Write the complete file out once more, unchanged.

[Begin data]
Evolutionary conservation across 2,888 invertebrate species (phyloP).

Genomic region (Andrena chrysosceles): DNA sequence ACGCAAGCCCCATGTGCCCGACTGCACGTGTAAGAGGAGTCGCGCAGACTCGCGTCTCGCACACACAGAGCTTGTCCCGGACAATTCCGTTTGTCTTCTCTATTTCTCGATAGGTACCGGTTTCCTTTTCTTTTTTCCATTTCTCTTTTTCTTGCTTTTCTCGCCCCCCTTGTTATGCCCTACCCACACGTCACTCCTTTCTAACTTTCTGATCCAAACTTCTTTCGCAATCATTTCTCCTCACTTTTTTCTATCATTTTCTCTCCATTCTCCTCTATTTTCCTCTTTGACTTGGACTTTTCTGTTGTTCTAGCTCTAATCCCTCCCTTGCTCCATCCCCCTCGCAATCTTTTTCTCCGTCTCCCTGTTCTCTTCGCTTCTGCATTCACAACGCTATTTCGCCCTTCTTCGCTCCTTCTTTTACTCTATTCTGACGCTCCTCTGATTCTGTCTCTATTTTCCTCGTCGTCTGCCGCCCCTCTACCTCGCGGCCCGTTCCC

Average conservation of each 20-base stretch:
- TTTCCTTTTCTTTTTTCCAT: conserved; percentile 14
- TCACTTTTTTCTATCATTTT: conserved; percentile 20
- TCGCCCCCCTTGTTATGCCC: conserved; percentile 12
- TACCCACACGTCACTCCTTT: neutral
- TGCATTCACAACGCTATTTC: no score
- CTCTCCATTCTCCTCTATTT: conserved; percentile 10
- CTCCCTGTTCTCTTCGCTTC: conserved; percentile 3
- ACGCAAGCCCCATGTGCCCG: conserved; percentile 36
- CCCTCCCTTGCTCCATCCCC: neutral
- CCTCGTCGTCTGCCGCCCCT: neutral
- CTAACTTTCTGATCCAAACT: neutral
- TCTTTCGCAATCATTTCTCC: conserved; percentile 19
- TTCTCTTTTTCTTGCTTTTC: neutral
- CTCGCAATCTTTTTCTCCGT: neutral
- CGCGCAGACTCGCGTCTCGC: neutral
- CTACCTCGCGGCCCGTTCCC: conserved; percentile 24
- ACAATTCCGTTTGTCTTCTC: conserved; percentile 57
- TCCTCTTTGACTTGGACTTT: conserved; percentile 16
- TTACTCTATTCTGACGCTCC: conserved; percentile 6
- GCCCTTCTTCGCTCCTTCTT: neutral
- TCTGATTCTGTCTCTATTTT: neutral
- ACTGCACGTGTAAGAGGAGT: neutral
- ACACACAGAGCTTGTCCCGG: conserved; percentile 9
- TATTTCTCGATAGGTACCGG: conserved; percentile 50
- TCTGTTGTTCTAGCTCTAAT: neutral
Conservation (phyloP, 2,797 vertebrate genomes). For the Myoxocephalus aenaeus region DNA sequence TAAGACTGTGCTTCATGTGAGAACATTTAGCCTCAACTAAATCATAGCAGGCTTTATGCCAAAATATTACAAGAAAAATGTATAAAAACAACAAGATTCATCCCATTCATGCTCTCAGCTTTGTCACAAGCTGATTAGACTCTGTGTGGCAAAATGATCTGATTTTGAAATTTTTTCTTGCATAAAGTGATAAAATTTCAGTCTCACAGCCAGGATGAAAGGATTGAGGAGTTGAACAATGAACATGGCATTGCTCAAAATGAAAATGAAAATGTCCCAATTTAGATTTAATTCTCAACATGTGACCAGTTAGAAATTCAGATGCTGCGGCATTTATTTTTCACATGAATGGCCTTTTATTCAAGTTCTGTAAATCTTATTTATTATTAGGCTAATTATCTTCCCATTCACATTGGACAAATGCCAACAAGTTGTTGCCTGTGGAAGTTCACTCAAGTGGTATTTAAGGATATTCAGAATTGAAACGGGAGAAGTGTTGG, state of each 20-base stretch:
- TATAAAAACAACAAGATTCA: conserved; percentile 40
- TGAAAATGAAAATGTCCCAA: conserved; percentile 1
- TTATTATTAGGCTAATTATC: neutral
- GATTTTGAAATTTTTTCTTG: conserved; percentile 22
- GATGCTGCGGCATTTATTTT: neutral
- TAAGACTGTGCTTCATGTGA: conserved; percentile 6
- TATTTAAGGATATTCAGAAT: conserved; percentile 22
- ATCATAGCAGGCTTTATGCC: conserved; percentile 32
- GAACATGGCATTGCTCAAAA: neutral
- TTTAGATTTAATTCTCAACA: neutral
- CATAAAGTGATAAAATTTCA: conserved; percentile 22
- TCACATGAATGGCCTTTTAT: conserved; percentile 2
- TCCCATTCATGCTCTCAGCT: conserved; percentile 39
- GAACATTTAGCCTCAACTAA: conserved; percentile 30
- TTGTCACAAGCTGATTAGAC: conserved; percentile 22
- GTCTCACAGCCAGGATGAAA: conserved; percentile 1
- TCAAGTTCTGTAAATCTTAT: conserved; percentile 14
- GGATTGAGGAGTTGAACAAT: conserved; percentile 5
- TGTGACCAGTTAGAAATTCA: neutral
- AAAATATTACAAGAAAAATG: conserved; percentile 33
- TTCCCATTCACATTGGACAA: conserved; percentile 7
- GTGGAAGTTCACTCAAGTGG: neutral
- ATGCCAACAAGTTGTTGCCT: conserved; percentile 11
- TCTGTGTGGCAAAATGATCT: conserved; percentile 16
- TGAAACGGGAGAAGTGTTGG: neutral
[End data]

Evolutionary conservation across 2,888 invertebrate species (phyloP).

Genomic region (Andrena chrysosceles): DNA sequence ACGCAAGCCCCATGTGCCCGACTGCACGTGTAAGAGGAGTCGCGCAGACTCGCGTCTCGCACACACAGAGCTTGTCCCGGACAATTCCGTTTGTCTTCTCTATTTCTCGATAGGTACCGGTTTCCTTTTCTTTTTTCCATTTCTCTTTTTCTTGCTTTTCTCGCCCCCCTTGTTATGCCCTACCCACACGTCACTCCTTTCTAACTTTCTGATCCAAACTTCTTTCGCAATCATTTCTCCTCACTTTTTTCTATCATTTTCTCTCCATTCTCCTCTATTTTCCTCTTTGACTTGGACTTTTCTGTTGTTCTAGCTCTAATCCCTCCCTTGCTCCATCCCCCTCGCAATCTTTTTCTCCGTCTCCCTGTTCTCTTCGCTTCTGCATTCACAACGCTATTTCGCCCTTCTTCGCTCCTTCTTTTACTCTATTCTGACGCTCCTCTGATTCTGTCTCTATTTTCCTCGTCGTCTGCCGCCCCTCTACCTCGCGGCCCGTTCCC

Average conservation of each 20-base stretch:
- TTTCCTTTTCTTTTTTCCAT: conserved; percentile 14
- TCACTTTTTTCTATCATTTT: conserved; percentile 20
- TCGCCCCCCTTGTTATGCCC: conserved; percentile 12
- TACCCACACGTCACTCCTTT: neutral
- TGCATTCACAACGCTATTTC: no score
- CTCTCCATTCTCCTCTATTT: conserved; percentile 10
- CTCCCTGTTCTCTTCGCTTC: conserved; percentile 3
- ACGCAAGCCCCATGTGCCCG: conserved; percentile 36
- CCCTCCCTTGCTCCATCCCC: neutral
- CCTCGTCGTCTGCCGCCCCT: neutral
- CTAACTTTCTGATCCAAACT: neutral
- TCTTTCGCAATCATTTCTCC: conserved; percentile 19
- TTCTCTTTTTCTTGCTTTTC: neutral
- CTCGCAATCTTTTTCTCCGT: neutral
- CGCGCAGACTCGCGTCTCGC: neutral
- CTACCTCGCGGCCCGTTCCC: conserved; percentile 24
- ACAATTCCGTTTGTCTTCTC: conserved; percentile 57
- TCCTCTTTGACTTGGACTTT: conserved; percentile 16
- TTACTCTATTCTGACGCTCC: conserved; percentile 6
- GCCCTTCTTCGCTCCTTCTT: neutral
- TCTGATTCTGTCTCTATTTT: neutral
- ACTGCACGTGTAAGAGGAGT: neutral
- ACACACAGAGCTTGTCCCGG: conserved; percentile 9
- TATTTCTCGATAGGTACCGG: conserved; percentile 50
- TCTGTTGTTCTAGCTCTAAT: neutral
Conservation (phyloP, 2,797 vertebrate genomes). For the Myoxocephalus aenaeus region DNA sequence TAAGACTGTGCTTCATGTGAGAACATTTAGCCTCAACTAAATCATAGCAGGCTTTATGCCAAAATATTACAAGAAAAATGTATAAAAACAACAAGATTCATCCCATTCATGCTCTCAGCTTTGTCACAAGCTGATTAGACTCTGTGTGGCAAAATGATCTGATTTTGAAATTTTTTCTTGCATAAAGTGATAAAATTTCAGTCTCACAGCCAGGATGAAAGGATTGAGGAGTTGAACAATGAACATGGCATTGCTCAAAATGAAAATGAAAATGTCCCAATTTAGATTTAATTCTCAACATGTGACCAGTTAGAAATTCAGATGCTGCGGCATTTATTTTTCACATGAATGGCCTTTTATTCAAGTTCTGTAAATCTTATTTATTATTAGGCTAATTATCTTCCCATTCACATTGGACAAATGCCAACAAGTTGTTGCCTGTGGAAGTTCACTCAAGTGGTATTTAAGGATATTCAGAATTGAAACGGGAGAAGTGTTGG, state of each 20-base stretch:
- TATAAAAACAACAAGATTCA: conserved; percentile 40
- TGAAAATGAAAATGTCCCAA: conserved; percentile 1
- TTATTATTAGGCTAATTATC: neutral
- GATTTTGAAATTTTTTCTTG: conserved; percentile 22
- GATGCTGCGGCATTTATTTT: neutral
- TAAGACTGTGCTTCATGTGA: conserved; percentile 6
- TATTTAAGGATATTCAGAAT: conserved; percentile 22
- ATCATAGCAGGCTTTATGCC: conserved; percentile 32
- GAACATGGCATTGCTCAAAA: neutral
- TTTAGATTTAATTCTCAACA: neutral
- CATAAAGTGATAAAATTTCA: conserved; percentile 22
- TCACATGAATGGCCTTTTAT: conserved; percentile 2
- TCCCATTCATGCTCTCAGCT: conserved; percentile 39
- GAACATTTAGCCTCAACTAA: conserved; percentile 30
- TTGTCACAAGCTGATTAGAC: conserved; percentile 22
- GTCTCACAGCCAGGATGAAA: conserved; percentile 1
- TCAAGTTCTGTAAATCTTAT: conserved; percentile 14
- GGATTGAGGAGTTGAACAAT: conserved; percentile 5
- TGTGACCAGTTAGAAATTCA: neutral
- AAAATATTACAAGAAAAATG: conserved; percentile 33
- TTCCCATTCACATTGGACAA: conserved; percentile 7
- GTGGAAGTTCACTCAAGTGG: neutral
- ATGCCAACAAGTTGTTGCCT: conserved; percentile 11
- TCTGTGTGGCAAAATGATCT: conserved; percentile 16
- TGAAACGGGAGAAGTGTTGG: neutral